Before Rev. Sharpton eventually supported Barack Obama’s presidential campaign, he was taking pot shots at the future president himself. Reverend Al Sharpton attacked Congressional Black Caucus Members Reps. Maxine Waters, California Democrat, and Emanuel Cleaver, Missouri Democrat and CBC chairman, on Wednesday for their criticism of President Barack Obama recently. Rev. Sharpton said both lawmakers were originally Hillary Clinton supporters in 2008, so it should not be surprising that both made callous remarks towards the president.
“I think there’s a lot of discontent because of unemployment. I think that the media has been irresponsible in saying that the president has lost support without saying that these people never supported him. The people that you were referring to supported Hillary against him.” he told reporters. “How could he be losing people he never had? So I don’t think it’s cracks (within the foundation). I think it’s the same people that told people in ‘08 ‘don’t vote for him.’ And the community went and overwhelmingly voted for him anyway.”
A 2007 New York Magazine article described both the Hillary Clinton and Barack Obama campaigns vying for the endorsement of Rev. Sharpton. It appears Obama secured Sharpton’s endorsement only after his wife Michelle stepped in and demanded that Sharpton get behind her husband’s campaign. Before that, though, the reverend had some interesting reservations about Obama, one of which CBC members seem to be talking about today…his lack of wanting to fight: (bolding is mine)
AROUND THIS TIME last year, it was a good bet that Sharpton would endorse Hillary Clinton. Within Hillary’s vast campaign, insiders thought Sharpton would be recruited as a priceless tabloid mercenary who could launch broadsides against Obama on that one taboo issue where he is vulnerable: his blackness. (“Ain’t too many of us grew up in Hawaii and went to Harvard,” Sharpton says.) Last January, Sharpton had a closed-door meeting with Bill Clinton at the former president’s Harlem offices. Afterward, Clinton’s staff came away with the impression that they had already secured Sharpton’s endorsement. When Sharpton’s people found out about this, they rushed to back away. No, they told Clinton’s staff, Sharpton had not promised Bill his endorsement of Hillary. Sharpton’s explanation? “Politicians hear what they want to hear. They think a cordial meeting is the same as ‘I want to support you.’”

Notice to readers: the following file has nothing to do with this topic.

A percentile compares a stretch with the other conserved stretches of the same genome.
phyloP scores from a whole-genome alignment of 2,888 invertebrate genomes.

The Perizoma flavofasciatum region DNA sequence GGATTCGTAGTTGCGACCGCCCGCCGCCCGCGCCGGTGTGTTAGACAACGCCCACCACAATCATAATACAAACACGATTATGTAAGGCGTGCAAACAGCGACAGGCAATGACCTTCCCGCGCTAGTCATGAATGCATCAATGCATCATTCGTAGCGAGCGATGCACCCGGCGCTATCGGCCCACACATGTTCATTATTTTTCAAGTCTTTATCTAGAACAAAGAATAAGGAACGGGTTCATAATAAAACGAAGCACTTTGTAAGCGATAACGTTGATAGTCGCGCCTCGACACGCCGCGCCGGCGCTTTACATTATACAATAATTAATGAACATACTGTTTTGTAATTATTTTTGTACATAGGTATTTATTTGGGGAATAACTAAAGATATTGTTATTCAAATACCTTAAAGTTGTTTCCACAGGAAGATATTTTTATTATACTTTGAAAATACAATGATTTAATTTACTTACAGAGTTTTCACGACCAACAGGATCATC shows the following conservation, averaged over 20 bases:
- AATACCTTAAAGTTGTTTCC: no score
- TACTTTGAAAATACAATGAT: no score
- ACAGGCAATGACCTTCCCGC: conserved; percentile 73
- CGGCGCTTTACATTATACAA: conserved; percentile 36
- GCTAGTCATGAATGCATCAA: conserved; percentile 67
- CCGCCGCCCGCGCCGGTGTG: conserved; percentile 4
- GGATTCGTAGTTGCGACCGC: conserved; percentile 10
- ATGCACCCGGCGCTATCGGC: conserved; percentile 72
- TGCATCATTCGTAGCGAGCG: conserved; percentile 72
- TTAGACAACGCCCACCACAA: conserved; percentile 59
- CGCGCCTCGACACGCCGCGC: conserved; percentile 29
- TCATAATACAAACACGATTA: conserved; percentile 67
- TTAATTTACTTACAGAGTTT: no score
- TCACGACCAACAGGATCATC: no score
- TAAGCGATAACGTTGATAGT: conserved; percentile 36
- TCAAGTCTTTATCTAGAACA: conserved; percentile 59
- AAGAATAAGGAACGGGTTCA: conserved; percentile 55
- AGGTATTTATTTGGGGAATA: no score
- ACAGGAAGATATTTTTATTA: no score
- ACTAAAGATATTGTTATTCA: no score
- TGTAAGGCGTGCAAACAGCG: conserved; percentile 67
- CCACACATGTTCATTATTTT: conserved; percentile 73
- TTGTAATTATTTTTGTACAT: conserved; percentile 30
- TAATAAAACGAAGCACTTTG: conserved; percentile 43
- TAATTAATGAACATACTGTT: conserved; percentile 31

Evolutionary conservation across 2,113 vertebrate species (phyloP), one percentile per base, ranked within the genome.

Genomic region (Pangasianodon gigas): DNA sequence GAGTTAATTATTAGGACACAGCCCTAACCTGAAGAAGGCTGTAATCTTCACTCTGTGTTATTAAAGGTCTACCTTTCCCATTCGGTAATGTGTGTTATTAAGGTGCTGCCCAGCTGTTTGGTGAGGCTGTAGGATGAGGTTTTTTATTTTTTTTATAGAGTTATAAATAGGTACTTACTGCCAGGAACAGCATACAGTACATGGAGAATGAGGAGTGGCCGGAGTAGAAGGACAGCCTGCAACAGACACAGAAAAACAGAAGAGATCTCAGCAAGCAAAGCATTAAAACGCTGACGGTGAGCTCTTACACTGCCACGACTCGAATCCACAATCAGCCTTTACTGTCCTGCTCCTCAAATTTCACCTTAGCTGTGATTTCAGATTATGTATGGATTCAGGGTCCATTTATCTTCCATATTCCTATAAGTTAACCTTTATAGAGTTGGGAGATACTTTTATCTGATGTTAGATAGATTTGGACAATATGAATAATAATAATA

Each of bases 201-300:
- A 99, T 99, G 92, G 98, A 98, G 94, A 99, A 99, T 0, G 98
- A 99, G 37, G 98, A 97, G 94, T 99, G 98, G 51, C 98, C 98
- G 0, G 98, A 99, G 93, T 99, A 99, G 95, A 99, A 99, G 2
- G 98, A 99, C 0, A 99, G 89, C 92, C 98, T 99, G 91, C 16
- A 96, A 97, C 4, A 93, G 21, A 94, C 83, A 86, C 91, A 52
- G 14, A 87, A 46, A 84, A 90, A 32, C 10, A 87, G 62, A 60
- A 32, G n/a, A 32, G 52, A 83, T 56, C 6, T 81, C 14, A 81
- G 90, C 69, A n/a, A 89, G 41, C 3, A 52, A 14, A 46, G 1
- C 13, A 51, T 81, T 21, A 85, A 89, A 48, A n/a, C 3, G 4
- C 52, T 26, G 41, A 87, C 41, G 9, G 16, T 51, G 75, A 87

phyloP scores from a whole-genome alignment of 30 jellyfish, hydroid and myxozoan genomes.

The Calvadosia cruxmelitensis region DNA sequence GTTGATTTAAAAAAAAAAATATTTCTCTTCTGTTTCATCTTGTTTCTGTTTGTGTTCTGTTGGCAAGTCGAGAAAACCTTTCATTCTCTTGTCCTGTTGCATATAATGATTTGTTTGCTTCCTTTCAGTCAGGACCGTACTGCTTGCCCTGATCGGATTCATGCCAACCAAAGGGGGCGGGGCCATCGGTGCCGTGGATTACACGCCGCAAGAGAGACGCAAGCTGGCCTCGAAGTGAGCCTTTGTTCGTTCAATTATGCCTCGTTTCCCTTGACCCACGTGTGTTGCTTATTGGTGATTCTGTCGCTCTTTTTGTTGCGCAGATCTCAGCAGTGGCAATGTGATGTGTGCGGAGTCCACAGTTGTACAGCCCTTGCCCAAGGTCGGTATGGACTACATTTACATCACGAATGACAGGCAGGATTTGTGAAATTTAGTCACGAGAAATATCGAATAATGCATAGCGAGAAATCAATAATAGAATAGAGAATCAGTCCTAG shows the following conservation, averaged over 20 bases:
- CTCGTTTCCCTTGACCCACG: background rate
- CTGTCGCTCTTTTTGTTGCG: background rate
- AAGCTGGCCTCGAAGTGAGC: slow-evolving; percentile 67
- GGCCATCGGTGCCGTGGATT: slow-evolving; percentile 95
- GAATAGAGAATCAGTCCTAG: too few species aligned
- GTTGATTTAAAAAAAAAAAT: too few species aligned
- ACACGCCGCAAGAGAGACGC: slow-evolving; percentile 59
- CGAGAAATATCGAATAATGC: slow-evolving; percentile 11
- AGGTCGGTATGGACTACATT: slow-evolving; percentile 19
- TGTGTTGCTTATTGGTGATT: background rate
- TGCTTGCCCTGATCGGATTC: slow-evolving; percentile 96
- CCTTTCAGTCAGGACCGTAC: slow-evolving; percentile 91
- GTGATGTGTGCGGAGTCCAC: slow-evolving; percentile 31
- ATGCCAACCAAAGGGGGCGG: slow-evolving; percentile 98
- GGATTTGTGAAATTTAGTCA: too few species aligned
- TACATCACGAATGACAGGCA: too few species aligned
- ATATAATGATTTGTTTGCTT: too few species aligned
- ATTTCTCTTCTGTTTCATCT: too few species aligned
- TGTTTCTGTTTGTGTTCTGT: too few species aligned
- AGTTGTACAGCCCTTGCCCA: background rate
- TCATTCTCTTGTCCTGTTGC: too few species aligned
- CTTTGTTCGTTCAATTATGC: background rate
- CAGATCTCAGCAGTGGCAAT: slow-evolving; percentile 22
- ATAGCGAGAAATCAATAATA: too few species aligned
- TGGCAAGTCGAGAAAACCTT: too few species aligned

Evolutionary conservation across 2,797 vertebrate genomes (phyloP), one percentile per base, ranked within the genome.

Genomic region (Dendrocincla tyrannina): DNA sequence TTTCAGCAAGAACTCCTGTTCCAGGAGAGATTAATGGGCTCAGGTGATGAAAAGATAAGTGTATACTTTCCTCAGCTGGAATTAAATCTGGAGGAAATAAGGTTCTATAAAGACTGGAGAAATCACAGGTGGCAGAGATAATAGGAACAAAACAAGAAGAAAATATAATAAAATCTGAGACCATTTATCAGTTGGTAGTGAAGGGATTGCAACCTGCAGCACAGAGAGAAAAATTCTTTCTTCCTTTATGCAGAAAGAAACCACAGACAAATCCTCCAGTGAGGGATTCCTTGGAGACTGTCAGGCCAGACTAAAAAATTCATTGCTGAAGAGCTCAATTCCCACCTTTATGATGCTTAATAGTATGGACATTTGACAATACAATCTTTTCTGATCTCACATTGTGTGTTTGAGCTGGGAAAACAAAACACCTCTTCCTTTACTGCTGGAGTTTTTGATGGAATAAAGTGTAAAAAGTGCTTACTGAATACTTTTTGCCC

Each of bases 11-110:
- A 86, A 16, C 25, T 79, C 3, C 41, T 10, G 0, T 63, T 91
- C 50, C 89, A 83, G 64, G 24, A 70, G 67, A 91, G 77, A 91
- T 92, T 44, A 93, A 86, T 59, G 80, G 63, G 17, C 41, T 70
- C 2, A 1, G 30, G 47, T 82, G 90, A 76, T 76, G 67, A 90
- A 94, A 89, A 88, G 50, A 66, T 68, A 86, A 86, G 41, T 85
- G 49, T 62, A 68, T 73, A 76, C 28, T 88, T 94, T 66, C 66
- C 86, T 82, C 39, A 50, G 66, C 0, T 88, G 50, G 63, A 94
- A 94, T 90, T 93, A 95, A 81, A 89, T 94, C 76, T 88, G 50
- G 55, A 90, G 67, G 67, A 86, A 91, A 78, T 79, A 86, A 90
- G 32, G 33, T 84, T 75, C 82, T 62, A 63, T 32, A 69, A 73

Until recently, Sharpton’s relationship with Obama has been more aloof. Sharpton has also been underwhelmed by Obama’s campaign. “He never came off as a fighter,” he says, a strategy that he thinks has hurt Obama with a key demographic: black women. “Black women like a fighter. Even if you’re fighting a fight that is not my fight, I will believe that you might fight my fight And to come off as ‘I’m all right with everybody’ doesn’t give people who want a fight a comfort level. I want somebody who’s at least a little upset with somebody, because I’m mad as hell. If you’re not mad, how do I get passionate about you?”
Sharpton thinks Obama should take more cues from his wife, Michelle. He still thinks about the time he bumped into her at a recent Chicago fund-raiser. He claims the conversation went like this.
“How you doing, Mrs. Obama?”
She’s tall, and looked down at him. “I’d do a lot better if we had your endorsement.”
Sharpton tried to play dumb. “What do you mean?”
“We need your endorsement. I’m just telling you straight out: We need your endorsement. What are you going to do?”
Sharpton didn’t know what to say. “I’m like, ‘Uh, well, duh.’ I mean, she was like a sister back in Brownsville, where I grew up!”
Apparently, Sharpton saw Obama lacked a backbone in 2007 and maybe he believed that Michele would be his backbone for him, when Mr. Obama went to the White House. That’s apparently not enough for a number of Democrats.